"There's children laying there, they're covered with cardboard," said Patrick Cadichon, who was born in Haiti. "Put yourself in that child's shoes - right before he's looking for his parents. We have to do something."
Experts believe that donations are on course to be the biggest ever, topping Katrina and the 2004 Tsunami, reports CBS News correspondent Randall Pinkston.
The United Nations reports governments, so far, have pledged $323 million. Corporations at least $139 million and the pledges are still coming in - with more than 30 companies donating $1 million each.
Technology is helping, too, allowing anyone with a cell phone to give.
"People can text the word 'Haiti' to 90999 and it will make, an automatic $10 donation will be deducted from your cell phone bill and will come to the American Red Cross for Haiti relief," said Wendy Harmon with the American Red Cross.
As of Friday, the Red Cross has raised $9 million from mobile giving, an astounding $100,000 an hour.
Many companies are also providing goods and services. In Colorado, Crocs has donated 70,000 pairs of shoes and 20 truckloads of medical supplies.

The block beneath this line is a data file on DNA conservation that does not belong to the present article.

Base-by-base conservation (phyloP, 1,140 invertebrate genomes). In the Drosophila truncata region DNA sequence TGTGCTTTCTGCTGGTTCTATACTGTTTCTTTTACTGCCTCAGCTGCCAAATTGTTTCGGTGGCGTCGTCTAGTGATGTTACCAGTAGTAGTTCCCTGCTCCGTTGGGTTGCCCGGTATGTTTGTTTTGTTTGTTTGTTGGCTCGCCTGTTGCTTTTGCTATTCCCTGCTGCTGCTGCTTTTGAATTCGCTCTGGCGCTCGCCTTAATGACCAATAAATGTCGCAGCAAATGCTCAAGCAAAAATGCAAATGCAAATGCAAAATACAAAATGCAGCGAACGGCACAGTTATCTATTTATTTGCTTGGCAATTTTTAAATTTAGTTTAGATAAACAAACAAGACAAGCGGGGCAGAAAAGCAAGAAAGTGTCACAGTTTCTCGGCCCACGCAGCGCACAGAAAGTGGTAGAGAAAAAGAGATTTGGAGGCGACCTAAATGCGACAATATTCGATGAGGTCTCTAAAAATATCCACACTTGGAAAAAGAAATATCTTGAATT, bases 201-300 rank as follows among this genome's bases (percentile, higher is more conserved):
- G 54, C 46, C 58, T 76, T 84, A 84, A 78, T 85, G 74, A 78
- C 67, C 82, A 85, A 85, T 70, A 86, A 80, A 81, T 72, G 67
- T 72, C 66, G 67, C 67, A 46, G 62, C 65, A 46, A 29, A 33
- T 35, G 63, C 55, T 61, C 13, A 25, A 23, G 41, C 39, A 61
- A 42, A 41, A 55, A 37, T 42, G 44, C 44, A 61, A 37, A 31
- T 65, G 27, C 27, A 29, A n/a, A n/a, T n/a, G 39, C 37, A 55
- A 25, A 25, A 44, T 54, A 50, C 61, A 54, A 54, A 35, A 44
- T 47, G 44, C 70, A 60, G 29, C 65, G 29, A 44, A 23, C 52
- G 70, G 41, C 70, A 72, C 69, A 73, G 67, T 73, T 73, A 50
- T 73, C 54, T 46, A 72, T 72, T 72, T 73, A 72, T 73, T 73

Several airlines, including American and Spirit are giving bonus frequent flier miles in exchange for donations to Haitian earthquake relief.
Celebrities are also digging deep, plus millions from nonprofit organizations.
Haitian-Americans are also getting help with their biggest concern - finding missing love ones.
Friday in Miami, a women's center helped Haitians search on the Web. Several newspapers, including the Miami Herald and the New York Times are providing resources as well.
It is, perhaps, Haiti's worst hour. But Haitians insist they will survive.
"It is in us, that's part of our inner strength, to come through bad situations, we have in the past and we will again," said Martine Urbine, a Haitian-American.
And with help, they will.